The Oscars 2015: The Good, the Bad, and the Ugly

dj bart plange block

February 22nd, 2015 marked the 87th Oscars Awards ceremony.  This year’s Oscars Awards were met with much controversy due to its glaring lack of diversity and almost all-white nominee list, prompting the Twitter hashtag #OscarsSoWhite.  Every single person nominated in the acting categories was white, and this did not go unnoticed by critics.  Though it did pick up two nominations for Best Original Song and and Best Picture, Selma, directed by Ava DuVernay, was one of the most talked about snubs on the list of grievances, as DuVernay was not nominated for Best Director for the film.  She would have been the first African-American woman to be nominated in the category, and one of only five women ever nominated. David Oyelowo, who gave a stirring performance as Dr. Martin Luther King. Jr. also was passed over for a nomination.  Amidst the unrest, the Oscars went on.

Unsurprisingly, more controversy came from it, but there were notable bright spots as well.

bingo card

John Legend and Common both took home an Oscar for the Best Original Song category, delivering poignant and heartfelt speeches about paralleling the struggles of the Civil Rights movement to the battle surrounding civil rights around the world today.  Legend went on to speak about discriminatory voting rights legislation and mass incarceration in the United States today, which disproportionately affects African-Americans.  Common and Legend’s performance of their winning song, “Glory,” was one of the most talked about musical performances of the night, receiving a standing ovation at its close.  Along with incredible musical performances, Lady Gaga’s 50th anniversary Sound of Music tribute was also praised as one of the best performances of her career.  Julie Andrews, the original Maria, thanked Gaga for her performance, saying it “really warmed her heart”.

One of the most side-eye inducing moments of the Oscars was Patricia Arquette’s speech after winning the Oscar for Best Supporting Actress in the film Boyhood.  On the stage, her speech about women’s rights for equal pay was cheered on by fans and celebrities alike, but her elaboration of the speech backstage in the press room was what turned many heads.

“It’s time for women.  Equal means equal.  The truth is the older women get, the less money they make.  The highest percentage of children living in poverty are in female-headed households.  It’s inexcusable that we go around the world and we talk about equal rights for women in other countries and we don’t.  One of those superior court justices said two years ago in a law speech at a university that we don’t have equal rights for women in America, and we don’t because when they wrote Constitution, they didn’t intend it for women.  So the truth is even though we sort of feel like we have equal rights in America, right under the surface there are huge issues at play that really do affect women.  It’s time for all the women in America, and all the men that love women and all the gay people and all the people of color that we’ve all fought for — to fight for us now!”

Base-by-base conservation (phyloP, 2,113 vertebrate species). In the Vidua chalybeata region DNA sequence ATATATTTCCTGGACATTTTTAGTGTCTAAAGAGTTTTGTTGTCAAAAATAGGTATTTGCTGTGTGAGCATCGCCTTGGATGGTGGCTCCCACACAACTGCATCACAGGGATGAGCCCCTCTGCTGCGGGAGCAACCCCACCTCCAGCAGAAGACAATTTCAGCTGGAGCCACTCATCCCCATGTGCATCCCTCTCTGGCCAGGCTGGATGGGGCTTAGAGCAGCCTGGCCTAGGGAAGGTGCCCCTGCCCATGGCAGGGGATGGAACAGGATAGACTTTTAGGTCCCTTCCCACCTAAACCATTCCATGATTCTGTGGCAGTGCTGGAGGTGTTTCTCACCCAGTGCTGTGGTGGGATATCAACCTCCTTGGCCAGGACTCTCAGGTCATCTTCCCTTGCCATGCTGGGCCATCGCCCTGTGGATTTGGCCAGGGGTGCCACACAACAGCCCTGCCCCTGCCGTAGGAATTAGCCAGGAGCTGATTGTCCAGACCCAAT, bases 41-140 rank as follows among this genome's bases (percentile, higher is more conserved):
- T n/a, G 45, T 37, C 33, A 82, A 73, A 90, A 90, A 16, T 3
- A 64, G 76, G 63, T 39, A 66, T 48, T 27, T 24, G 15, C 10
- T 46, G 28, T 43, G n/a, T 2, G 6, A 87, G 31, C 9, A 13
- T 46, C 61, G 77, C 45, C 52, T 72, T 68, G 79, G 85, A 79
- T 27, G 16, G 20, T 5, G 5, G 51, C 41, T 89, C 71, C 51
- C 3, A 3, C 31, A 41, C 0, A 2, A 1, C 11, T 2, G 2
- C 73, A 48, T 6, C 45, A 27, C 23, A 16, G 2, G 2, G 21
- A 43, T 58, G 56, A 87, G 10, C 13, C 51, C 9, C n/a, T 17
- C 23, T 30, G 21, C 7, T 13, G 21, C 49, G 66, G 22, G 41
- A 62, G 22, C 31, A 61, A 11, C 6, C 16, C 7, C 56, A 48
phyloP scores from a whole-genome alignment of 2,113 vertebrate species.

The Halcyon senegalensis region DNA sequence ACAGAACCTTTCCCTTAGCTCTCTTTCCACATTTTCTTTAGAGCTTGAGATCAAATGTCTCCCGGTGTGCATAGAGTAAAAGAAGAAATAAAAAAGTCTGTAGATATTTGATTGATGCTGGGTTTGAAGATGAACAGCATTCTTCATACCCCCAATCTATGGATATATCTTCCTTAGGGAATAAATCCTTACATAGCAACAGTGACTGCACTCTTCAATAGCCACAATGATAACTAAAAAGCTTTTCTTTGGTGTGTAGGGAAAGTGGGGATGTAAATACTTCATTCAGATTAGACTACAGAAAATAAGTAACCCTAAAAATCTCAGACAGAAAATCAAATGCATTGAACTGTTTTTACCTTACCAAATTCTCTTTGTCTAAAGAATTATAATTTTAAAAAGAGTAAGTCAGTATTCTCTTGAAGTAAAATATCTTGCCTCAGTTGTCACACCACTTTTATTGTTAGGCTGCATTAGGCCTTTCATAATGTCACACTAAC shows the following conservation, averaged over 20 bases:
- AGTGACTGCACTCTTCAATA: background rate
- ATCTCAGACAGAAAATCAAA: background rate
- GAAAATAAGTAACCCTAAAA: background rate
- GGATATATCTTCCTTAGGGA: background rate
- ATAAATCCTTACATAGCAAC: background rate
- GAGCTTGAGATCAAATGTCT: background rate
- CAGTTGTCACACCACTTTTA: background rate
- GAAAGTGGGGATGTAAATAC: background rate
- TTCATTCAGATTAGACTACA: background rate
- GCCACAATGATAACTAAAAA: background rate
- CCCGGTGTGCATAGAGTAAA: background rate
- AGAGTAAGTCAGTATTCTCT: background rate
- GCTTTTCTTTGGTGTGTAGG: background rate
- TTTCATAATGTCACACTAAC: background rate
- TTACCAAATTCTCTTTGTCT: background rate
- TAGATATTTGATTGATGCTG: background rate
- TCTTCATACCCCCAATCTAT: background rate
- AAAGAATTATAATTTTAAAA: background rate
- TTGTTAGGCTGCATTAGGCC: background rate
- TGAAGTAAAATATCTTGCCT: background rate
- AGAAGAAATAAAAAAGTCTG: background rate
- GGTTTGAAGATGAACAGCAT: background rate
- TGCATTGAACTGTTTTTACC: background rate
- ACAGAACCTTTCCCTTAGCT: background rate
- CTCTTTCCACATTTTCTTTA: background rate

Arquette’s assertion that gay people and people of color owe white women their support, is in one word- ludicrous.  Her words completely erased queer women and women of color who have been instrumental in the construction of feminist theory and thought, separating them from the category of “woman” by demanding that they fight for white women.  White feminism has a long history of ignoring intersectionality and excluding any women of marginalized identities concerns from the conversation. Unfortunately, Arquette did not realize the incongruity of her demanding support from groups that are continuously kept out of the winner’s circle she stands in herself. Predictively, Twitter blew up when Arquette’s words circulated the web. A quote from a recent article of The Grio written by Blue Telusma summed up thoughts surrounding Arquette’s statements succinctly, “Who does she think nursed and looked after all of those white children during the slave era?  Did she somehow miss the last 400 years of race relations?  Does she not notice who the nannies are when she takes her kids to the park?  Society has made it all too clear that not all women are created equal.  So to ask the women who are below you on the food chain to once again lift you up is fifty shades of  ‘You got some nerve.’”

patricia arquette

Keeping up with the theme of head shaking moments of the Oscars, Sean Penn delivered a joke to Mexican director Alejandro González Iñárritu after handing him an Oscar for Best Picture, saying “Who gave this son-of-a-bitch a green card?”  The joke caught immediate ire from Twitter users and written articles alike.  Penn may have thought the joke benign due to his decade long friendship with Iñárritu, but many others saw it as “racist,” “out of line,” and “absolutely disgusting.”  Seeing what was likely one of the most memorable accomplishments of Iñárritu’s life reduced to an incredibly insensitive joke, trivializing the harsh realities many face while fighting for immigration justice was disheartening.

oscars so white

Though opinions surrounding this year’s Oscars awards certainly differ, there is one thing most parties can agree on.  The real winner of the night was Lupita Nyong’o in her pearl-lined Calvin Klein dress. She slayed the red carpet, along with our hearts.

lupita dress




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